At the Police Department's budget hearing, commanders said there were about 200 sworn vacancies and another 260 sworn staff positions empty due to suspensions, military or medical leave. Batts blamed the high vacancy rate on the department's inability to offer salaries competitive with those of surrounding jurisdictions.

The department's starting salary is on par with other jurisdictions, according to a survey by the Maryland Association of Counties — about $43,000 per year, compared with $60,000 in Baltimore County, $55,000 in Anne Arundel County, and $65,000 in Howard County.

But once promoted to sergeant, a Baltimore County officer makes $101,000. A city sergeant makes $76,000, the survey shows.

That issue is not new, though top officials say other agencies have stepped up their efforts to recruit the city's officers, particularly younger ones whom Baltimore police paid to train.

"You're leading a group of people looking for somewhere else to go, and there's plenty of places," Councilwoman Mary Pat Clarke told Batts.

Baltimore's police department is one of the largest per capita in the country, with about 3,100 sworn officer positions, though Batts, who took over the agency last year after a career spent on the West Coast, said it has an unusually high number of officers on the sideline due to injuries, suspensions or military leave.

The city hired a team of outside consultants, which is in Baltimore this week to evaluate the department and determine whether it is understaffed or whether it could actually reduce the force through efficiencies.

Batts and his new deputy commissioner, Jerry Rodriguez, also a California transplant, are also trying to find ways to streamline the disciplinary process so officers are not suspended for years at a time.

Meanwhile, police have been looking for ways to handle the heavy load of 911 calls without using officers. Earlier this year, Baltimore introduced an online reporting system for minor crimes — a service they say has gotten modest use — and the department plans to create a unit to take reports over the phone for issues that don't require an officer to respond.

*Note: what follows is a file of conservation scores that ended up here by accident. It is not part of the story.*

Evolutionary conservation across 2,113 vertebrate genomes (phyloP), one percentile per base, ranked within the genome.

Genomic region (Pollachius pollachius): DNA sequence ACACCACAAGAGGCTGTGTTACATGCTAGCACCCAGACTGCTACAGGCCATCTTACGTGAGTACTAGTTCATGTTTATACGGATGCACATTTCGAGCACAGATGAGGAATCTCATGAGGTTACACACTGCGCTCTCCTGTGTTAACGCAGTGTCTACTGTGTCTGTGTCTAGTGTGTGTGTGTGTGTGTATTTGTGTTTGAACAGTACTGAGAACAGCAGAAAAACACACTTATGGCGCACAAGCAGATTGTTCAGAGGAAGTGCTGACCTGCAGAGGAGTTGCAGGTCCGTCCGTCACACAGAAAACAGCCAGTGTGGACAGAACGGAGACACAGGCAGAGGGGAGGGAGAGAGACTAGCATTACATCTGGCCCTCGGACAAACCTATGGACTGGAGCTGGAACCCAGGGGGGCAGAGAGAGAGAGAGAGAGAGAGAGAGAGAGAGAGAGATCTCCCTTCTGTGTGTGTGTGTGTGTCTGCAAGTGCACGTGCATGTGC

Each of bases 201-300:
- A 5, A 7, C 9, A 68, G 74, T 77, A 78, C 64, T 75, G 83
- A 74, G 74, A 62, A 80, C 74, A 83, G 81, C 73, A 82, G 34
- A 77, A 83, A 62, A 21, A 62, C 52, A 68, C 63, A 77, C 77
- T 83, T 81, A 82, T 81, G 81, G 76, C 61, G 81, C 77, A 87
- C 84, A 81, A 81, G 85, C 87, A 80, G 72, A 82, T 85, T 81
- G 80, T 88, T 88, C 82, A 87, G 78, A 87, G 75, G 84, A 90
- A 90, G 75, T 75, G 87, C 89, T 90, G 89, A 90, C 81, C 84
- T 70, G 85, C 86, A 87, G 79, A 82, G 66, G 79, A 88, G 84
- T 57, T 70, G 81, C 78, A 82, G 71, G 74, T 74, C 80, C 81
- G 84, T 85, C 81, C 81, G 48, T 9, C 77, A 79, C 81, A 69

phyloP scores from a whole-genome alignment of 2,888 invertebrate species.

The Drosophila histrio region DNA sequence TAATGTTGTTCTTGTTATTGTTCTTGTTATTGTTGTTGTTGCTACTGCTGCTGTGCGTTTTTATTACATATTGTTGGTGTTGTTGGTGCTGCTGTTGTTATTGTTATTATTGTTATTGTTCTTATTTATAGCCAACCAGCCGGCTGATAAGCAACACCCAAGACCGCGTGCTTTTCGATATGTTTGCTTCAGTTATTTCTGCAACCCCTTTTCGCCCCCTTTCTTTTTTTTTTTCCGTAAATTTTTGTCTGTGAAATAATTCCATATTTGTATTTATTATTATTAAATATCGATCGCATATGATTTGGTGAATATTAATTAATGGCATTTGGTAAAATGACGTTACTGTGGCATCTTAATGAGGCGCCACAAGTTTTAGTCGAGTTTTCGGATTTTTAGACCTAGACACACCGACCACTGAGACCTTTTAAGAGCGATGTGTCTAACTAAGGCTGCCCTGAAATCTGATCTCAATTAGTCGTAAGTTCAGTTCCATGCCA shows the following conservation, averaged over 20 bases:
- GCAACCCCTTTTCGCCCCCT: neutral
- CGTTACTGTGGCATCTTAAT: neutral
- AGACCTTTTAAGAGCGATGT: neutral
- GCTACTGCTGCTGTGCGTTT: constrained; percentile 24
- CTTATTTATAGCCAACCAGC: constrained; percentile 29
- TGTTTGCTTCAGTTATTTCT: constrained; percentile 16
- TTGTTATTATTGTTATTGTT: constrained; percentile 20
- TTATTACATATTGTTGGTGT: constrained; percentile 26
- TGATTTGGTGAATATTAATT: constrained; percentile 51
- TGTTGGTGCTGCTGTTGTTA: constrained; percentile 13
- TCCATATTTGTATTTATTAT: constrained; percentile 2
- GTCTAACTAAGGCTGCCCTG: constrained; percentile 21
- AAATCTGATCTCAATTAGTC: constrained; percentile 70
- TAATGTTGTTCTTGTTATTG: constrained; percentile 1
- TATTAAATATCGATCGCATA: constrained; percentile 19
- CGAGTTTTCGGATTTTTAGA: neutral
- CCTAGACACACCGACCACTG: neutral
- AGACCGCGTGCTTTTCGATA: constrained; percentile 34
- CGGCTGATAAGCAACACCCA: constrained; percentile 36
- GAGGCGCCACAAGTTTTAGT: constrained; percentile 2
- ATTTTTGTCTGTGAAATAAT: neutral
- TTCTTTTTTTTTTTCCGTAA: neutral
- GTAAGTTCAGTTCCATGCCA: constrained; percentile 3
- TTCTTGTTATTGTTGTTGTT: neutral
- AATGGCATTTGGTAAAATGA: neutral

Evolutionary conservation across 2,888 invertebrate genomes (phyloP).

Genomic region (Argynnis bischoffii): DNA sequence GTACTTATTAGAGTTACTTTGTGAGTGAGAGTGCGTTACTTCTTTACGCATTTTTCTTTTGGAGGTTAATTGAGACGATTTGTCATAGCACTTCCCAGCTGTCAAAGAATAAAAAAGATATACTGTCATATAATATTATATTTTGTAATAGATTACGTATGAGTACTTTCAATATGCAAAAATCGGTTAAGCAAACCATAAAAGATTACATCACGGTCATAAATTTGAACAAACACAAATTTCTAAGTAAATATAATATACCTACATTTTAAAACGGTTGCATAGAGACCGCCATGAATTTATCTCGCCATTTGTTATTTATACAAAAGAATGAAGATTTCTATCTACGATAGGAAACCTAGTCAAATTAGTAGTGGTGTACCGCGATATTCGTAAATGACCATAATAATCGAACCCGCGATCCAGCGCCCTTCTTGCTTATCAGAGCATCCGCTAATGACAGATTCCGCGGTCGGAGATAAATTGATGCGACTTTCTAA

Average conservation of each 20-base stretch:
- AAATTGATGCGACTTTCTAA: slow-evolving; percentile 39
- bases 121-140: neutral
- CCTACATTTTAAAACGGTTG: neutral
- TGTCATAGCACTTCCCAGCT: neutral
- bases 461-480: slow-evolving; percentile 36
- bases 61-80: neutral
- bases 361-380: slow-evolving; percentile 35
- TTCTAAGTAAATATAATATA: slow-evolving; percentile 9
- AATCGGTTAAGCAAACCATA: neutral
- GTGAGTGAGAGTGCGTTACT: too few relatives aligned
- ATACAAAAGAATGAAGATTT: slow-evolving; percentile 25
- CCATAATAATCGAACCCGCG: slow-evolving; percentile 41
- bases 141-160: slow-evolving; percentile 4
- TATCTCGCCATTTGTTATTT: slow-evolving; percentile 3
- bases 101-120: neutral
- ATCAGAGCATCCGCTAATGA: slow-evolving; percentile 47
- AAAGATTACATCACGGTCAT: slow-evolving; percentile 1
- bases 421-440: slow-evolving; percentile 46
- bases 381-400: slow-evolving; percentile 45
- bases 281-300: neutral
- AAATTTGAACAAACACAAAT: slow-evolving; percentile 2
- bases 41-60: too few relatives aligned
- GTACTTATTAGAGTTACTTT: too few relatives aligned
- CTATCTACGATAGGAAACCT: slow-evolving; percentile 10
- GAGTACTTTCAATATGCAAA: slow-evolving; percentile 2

At the Police Department's budget hearing at City Hall, council members spent considerable time discussing the department's lack of competitive pay. But the cash-strapped city has yet to put aside resources to significantly raise officer salaries.

The Fraternal Order of Police contends that the city could operate with fewer officers and better pay, in part because fewer officers would leave and a higher-quality force would face fewer disciplinary issues.

Batts, for his part, signaled that compensation is something he is studying.

"We have been and are a training ground for other departments," Batts said. "It's critically important for us to keep and retain, to get the best and the brightest. We have to look at pay. … In order for us to become one of the best, we have to invest in that."

jfenton@baltsun.com

An earlier version of this article gave the incorrect starting salary for a Balitmore City police officer. The yearly salary is about $43,000. 

Baltimore police staffing

Sworn officers: 3,100

Vacancies on the force: 200

Positions empty because of suspensions or leave: 260

Overtime budget for fiscal 2013: $20 million

Estimated total overtime spending for the year: $23.5 million

Source: Baltimore Police

Numbers are approximate.